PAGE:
What’s a Paperless Classroom and Is It Really a Good Thing?
By Erin Silver
Photo © stockbroker/123RF
Oct 30, 2017
I was excited when the litter-less lunch concept was introduced at my boys’ elementary school. What a great way to teach kids (and parents!) about reducing waste and reusing lunch containers day after day. Our principal also encourages us to send reusable water bottles and walk our kids to school whenever possible. On top of that, every piece of paper my boys have brought home from schools is covered with EEEEs on one side. It’s called GOOS Paper (Good On One Side) and represents one way our school re-uses misprinted paper.
I’ve since learned it’s all part of the Toronto District School Board’s EcoSchools program. This is an overarching across-the-board initiative that encourages all schools to consider ways to implement more sustainable practices at school. Some of these environmentally friendly initiatives stem from a report published two years ago that offers ideas and best practices that schools can adapt to their own environments.
I was talking to a group of parents about these amazing eco initiatives recently when one parent mentioned they’d heard of a school experimenting with something called a paperless classroom.
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Of all the eco initiatives I’d heard of, this one caught my attention. How exciting and revolutionary! I grew up using paper — and lots of it. We wrote in notebooks, printed school assignments at home and brought them in for marking. We were given handouts and photocopies galore. If everything in a paperless classroom is digital, it will prepare our kids for a future of collaboration and global citizenship. They’ll save the environment one e-assignment at a time.
But then I got to thinking: how do you work out a math problem without paper? How do you practice your printing or penmanship? How do you commit facts to memory if you can’t physically write them down, a strategy that works for me?
I contacted Corey Birnbaum, principal of Armour Heights Public School in North York, ON. Two classrooms in his school are credited with being among the first in the school board to experiment with a paperless classroom.
“The idea really came from our students,” says Birnbaum, who heads a kindergarten to Grade 6 school. “We were talking about environmental stewardship and trying to empower students in our older grades to take on an environmental issue. We presented problems to the students and they came up with a model for a sustainable eco-classroom.”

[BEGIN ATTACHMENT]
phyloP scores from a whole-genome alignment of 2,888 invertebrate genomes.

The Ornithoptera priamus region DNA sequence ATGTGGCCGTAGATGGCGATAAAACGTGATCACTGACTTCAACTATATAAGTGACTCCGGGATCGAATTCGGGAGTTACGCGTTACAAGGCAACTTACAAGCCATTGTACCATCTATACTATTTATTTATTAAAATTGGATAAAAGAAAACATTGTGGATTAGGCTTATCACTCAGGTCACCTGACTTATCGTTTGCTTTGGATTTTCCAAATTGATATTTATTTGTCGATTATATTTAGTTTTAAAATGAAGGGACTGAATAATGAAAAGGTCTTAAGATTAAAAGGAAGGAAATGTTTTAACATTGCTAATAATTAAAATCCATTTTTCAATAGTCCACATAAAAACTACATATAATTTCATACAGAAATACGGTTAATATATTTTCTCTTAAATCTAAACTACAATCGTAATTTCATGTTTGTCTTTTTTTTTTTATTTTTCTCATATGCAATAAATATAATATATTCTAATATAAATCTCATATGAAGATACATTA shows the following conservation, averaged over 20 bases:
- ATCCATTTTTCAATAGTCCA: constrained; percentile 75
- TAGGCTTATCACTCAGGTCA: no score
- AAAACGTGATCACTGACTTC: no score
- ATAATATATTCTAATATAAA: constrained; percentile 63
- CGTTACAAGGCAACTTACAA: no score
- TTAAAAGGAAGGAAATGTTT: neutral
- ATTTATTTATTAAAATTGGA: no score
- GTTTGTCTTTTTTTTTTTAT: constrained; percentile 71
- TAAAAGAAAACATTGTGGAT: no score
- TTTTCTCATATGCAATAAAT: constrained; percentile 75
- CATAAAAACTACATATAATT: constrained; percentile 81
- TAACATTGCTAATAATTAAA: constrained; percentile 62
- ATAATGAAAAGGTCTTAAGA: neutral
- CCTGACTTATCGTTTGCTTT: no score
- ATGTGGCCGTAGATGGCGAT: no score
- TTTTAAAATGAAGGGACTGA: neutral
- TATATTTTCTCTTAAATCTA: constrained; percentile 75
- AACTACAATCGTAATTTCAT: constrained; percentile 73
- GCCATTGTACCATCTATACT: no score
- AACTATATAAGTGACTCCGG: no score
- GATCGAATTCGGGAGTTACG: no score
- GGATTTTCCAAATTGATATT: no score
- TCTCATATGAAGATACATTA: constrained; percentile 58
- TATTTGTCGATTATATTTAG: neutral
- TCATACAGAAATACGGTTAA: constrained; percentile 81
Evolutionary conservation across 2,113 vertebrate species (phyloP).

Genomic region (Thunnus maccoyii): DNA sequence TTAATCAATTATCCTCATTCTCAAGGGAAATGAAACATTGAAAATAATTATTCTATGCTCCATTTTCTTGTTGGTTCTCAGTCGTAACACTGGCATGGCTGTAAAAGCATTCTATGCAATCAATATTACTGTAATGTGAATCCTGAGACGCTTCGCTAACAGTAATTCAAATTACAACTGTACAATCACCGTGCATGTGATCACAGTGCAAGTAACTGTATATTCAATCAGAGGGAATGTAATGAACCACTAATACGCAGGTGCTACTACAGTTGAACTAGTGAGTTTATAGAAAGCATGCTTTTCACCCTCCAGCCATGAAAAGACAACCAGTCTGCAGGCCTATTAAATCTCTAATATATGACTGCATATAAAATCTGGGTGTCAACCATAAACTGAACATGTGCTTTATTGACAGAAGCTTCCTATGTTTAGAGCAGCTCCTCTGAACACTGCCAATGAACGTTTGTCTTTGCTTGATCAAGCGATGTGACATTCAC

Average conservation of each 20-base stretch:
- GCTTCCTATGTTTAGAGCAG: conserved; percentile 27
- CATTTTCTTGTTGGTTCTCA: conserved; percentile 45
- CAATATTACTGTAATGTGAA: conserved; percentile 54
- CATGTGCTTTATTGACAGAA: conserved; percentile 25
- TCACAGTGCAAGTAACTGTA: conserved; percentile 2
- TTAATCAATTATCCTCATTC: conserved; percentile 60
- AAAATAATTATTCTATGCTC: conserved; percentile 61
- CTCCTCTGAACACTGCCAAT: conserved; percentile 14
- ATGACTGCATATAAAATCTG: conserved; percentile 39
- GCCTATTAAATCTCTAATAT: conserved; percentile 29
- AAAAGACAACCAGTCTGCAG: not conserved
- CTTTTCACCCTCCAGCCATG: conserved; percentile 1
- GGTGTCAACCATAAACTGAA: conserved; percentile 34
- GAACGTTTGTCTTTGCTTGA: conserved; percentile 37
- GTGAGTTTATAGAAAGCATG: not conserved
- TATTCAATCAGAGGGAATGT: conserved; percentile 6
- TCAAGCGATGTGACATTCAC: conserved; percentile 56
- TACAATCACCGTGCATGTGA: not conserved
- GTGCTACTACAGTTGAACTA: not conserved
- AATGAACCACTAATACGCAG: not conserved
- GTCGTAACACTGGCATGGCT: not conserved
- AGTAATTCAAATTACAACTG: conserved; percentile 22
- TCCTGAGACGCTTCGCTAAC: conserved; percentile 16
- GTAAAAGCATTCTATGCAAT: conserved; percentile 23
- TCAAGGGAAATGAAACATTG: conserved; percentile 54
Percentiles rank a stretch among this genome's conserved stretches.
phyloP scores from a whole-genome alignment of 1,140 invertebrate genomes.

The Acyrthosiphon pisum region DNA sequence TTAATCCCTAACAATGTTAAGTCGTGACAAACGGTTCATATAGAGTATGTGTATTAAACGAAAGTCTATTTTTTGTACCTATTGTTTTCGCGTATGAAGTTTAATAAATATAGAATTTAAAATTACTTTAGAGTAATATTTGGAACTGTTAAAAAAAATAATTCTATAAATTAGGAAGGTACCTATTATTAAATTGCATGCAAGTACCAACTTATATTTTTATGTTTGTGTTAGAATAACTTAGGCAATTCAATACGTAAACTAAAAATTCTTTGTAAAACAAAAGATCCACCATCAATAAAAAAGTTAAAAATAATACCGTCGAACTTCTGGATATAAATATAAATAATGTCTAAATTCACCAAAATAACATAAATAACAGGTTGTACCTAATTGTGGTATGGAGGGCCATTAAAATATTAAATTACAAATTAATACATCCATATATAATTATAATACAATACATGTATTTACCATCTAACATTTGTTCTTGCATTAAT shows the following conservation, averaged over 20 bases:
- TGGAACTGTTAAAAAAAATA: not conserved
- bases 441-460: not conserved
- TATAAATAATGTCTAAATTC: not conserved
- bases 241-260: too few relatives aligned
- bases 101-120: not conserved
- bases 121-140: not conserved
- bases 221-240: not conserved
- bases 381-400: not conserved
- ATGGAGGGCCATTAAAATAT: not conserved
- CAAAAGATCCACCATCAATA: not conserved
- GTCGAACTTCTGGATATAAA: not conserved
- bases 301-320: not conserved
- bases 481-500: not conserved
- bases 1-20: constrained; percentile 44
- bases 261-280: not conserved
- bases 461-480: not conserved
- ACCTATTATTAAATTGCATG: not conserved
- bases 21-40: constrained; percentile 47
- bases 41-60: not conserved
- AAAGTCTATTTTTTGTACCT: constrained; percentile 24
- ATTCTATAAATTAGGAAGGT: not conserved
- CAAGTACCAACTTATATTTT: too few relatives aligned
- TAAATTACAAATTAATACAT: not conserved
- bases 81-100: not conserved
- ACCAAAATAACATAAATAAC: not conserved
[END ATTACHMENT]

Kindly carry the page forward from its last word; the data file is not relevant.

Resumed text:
Their ideas focused on adding more plants to their classes, using an interactive whiteboard, writing on dry erase boards, using dry erase markers on desks and being thoughtful and deliberate about when, how and if paper is used.
“We ended up starting one of the first Google Classrooms in the TDSB,” says Birnbaum.
It was a big learning opportunity for students and their teachers and changed the game when it how students and teachers could interact.
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“Students used iPads from home and school to complete work, we used an Apple platform to display presentations, assigned and submit work digitally, and teachers provided feedback and marks online,” says Birnbaum. “Student engagement went through the roof.”
As exciting as it sounds, there was pushback from parents. For instance, technical glitches led to added stress when parents couldn’t access student assignments online at night.
“Though we experienced some of these struggles,” says Birnbaum, “students became better problem solvers.”
It also forced teachers to look at traditional teaching and learning and to adapt their methods accordingly. Though some of the student pioneers have since graduated, all junior classrooms are still using Google Classroom and the school uses much less paper than it used to. The school has become “paper-less” rather than “paperless.”
“In many cases, we can find a better way than using paper and photocopying if we just ask the question,” says Birnbaum. “When students are asked to consider the environment when making choices at school, they can learn to be more responsible citizens.”
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